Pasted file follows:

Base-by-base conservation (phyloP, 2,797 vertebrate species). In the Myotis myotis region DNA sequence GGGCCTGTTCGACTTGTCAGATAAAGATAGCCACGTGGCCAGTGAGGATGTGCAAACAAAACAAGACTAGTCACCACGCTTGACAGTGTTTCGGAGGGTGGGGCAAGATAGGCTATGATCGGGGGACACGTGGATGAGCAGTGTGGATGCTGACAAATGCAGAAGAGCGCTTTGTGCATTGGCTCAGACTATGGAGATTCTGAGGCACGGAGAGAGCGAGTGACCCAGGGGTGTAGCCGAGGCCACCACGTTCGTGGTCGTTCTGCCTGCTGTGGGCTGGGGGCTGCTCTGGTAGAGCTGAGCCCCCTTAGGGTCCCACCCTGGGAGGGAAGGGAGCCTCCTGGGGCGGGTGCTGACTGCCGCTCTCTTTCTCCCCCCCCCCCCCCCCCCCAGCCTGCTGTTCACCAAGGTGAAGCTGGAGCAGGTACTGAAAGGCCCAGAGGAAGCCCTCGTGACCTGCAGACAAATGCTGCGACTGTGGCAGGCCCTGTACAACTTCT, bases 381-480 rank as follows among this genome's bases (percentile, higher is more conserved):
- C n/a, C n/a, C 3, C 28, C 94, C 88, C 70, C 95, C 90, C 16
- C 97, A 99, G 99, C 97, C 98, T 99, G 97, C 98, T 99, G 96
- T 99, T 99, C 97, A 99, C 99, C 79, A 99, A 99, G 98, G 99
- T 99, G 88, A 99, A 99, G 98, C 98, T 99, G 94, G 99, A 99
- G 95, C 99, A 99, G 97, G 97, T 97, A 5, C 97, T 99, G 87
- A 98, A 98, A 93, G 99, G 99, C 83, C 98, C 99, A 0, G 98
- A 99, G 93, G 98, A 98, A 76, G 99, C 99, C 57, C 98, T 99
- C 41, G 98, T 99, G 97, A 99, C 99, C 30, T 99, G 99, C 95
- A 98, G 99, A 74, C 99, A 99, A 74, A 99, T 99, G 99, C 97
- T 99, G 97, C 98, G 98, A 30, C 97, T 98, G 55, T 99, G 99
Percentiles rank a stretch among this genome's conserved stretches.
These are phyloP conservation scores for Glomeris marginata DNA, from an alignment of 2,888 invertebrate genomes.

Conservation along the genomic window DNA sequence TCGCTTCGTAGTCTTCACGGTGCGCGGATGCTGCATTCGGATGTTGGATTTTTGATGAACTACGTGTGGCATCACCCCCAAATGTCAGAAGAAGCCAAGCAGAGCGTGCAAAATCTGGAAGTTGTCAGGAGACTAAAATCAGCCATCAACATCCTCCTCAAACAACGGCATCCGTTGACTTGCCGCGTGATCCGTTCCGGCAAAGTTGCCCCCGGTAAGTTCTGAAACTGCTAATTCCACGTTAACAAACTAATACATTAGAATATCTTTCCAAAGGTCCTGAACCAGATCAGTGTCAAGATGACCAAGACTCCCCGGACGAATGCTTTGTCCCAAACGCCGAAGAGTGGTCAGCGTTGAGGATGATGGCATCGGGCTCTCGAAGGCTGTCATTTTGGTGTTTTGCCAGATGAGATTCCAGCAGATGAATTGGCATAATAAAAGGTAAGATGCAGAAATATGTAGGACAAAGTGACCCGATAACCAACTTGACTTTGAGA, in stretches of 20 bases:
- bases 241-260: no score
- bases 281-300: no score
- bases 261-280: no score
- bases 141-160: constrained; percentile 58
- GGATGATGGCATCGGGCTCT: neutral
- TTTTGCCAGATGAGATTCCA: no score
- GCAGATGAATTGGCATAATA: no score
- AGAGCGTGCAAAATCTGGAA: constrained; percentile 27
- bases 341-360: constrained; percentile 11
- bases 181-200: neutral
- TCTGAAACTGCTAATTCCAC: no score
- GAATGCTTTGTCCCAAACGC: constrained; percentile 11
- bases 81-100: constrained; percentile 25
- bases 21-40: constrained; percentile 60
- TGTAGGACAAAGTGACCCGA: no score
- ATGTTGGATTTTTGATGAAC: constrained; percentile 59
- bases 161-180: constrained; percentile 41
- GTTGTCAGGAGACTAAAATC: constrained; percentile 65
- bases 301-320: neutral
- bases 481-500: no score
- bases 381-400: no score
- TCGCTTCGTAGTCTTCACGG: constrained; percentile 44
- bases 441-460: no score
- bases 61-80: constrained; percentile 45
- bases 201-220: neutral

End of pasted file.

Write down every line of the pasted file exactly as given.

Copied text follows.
Base-by-base conservation (phyloP, 2,797 vertebrate species). In the Myotis myotis region DNA sequence GGGCCTGTTCGACTTGTCAGATAAAGATAGCCACGTGGCCAGTGAGGATGTGCAAACAAAACAAGACTAGTCACCACGCTTGACAGTGTTTCGGAGGGTGGGGCAAGATAGGCTATGATCGGGGGACACGTGGATGAGCAGTGTGGATGCTGACAAATGCAGAAGAGCGCTTTGTGCATTGGCTCAGACTATGGAGATTCTGAGGCACGGAGAGAGCGAGTGACCCAGGGGTGTAGCCGAGGCCACCACGTTCGTGGTCGTTCTGCCTGCTGTGGGCTGGGGGCTGCTCTGGTAGAGCTGAGCCCCCTTAGGGTCCCACCCTGGGAGGGAAGGGAGCCTCCTGGGGCGGGTGCTGACTGCCGCTCTCTTTCTCCCCCCCCCCCCCCCCCCCAGCCTGCTGTTCACCAAGGTGAAGCTGGAGCAGGTACTGAAAGGCCCAGAGGAAGCCCTCGTGACCTGCAGACAAATGCTGCGACTGTGGCAGGCCCTGTACAACTTCT, bases 381-480 rank as follows among this genome's bases (percentile, higher is more conserved):
- C n/a, C n/a, C 3, C 28, C 94, C 88, C 70, C 95, C 90, C 16
- C 97, A 99, G 99, C 97, C 98, T 99, G 97, C 98, T 99, G 96
- T 99, T 99, C 97, A 99, C 99, C 79, A 99, A 99, G 98, G 99
- T 99, G 88, A 99, A 99, G 98, C 98, T 99, G 94, G 99, A 99
- G 95, C 99, A 99, G 97, G 97, T 97, A 5, C 97, T 99, G 87
- A 98, A 98, A 93, G 99, G 99, C 83, C 98, C 99, A 0, G 98
- A 99, G 93, G 98, A 98, A 76, G 99, C 99, C 57, C 98, T 99
- C 41, G 98, T 99, G 97, A 99, C 99, C 30, T 99, G 99, C 95
- A 98, G 99, A 74, C 99, A 99, A 74, A 99, T 99, G 99, C 97
- T 99, G 97, C 98, G 98, A 30, C 97, T 98, G 55, T 99, G 99
Percentiles rank a stretch among this genome's conserved stretches.
These are phyloP conservation scores for Glomeris marginata DNA, from an alignment of 2,888 invertebrate genomes.

Conservation along the genomic window DNA sequence TCGCTTCGTAGTCTTCACGGTGCGCGGATGCTGCATTCGGATGTTGGATTTTTGATGAACTACGTGTGGCATCACCCCCAAATGTCAGAAGAAGCCAAGCAGAGCGTGCAAAATCTGGAAGTTGTCAGGAGACTAAAATCAGCCATCAACATCCTCCTCAAACAACGGCATCCGTTGACTTGCCGCGTGATCCGTTCCGGCAAAGTTGCCCCCGGTAAGTTCTGAAACTGCTAATTCCACGTTAACAAACTAATACATTAGAATATCTTTCCAAAGGTCCTGAACCAGATCAGTGTCAAGATGACCAAGACTCCCCGGACGAATGCTTTGTCCCAAACGCCGAAGAGTGGTCAGCGTTGAGGATGATGGCATCGGGCTCTCGAAGGCTGTCATTTTGGTGTTTTGCCAGATGAGATTCCAGCAGATGAATTGGCATAATAAAAGGTAAGATGCAGAAATATGTAGGACAAAGTGACCCGATAACCAACTTGACTTTGAGA, in stretches of 20 bases:
- bases 241-260: no score
- bases 281-300: no score
- bases 261-280: no score
- bases 141-160: constrained; percentile 58
- GGATGATGGCATCGGGCTCT: neutral
- TTTTGCCAGATGAGATTCCA: no score
- GCAGATGAATTGGCATAATA: no score
- AGAGCGTGCAAAATCTGGAA: constrained; percentile 27
- bases 341-360: constrained; percentile 11
- bases 181-200: neutral
- TCTGAAACTGCTAATTCCAC: no score
- GAATGCTTTGTCCCAAACGC: constrained; percentile 11
- bases 81-100: constrained; percentile 25
- bases 21-40: constrained; percentile 60
- TGTAGGACAAAGTGACCCGA: no score
- ATGTTGGATTTTTGATGAAC: constrained; percentile 59
- bases 161-180: constrained; percentile 41
- GTTGTCAGGAGACTAAAATC: constrained; percentile 65
- bases 301-320: neutral
- bases 481-500: no score
- bases 381-400: no score
- TCGCTTCGTAGTCTTCACGG: constrained; percentile 44
- bases 441-460: no score
- bases 61-80: constrained; percentile 45
- bases 201-220: neutral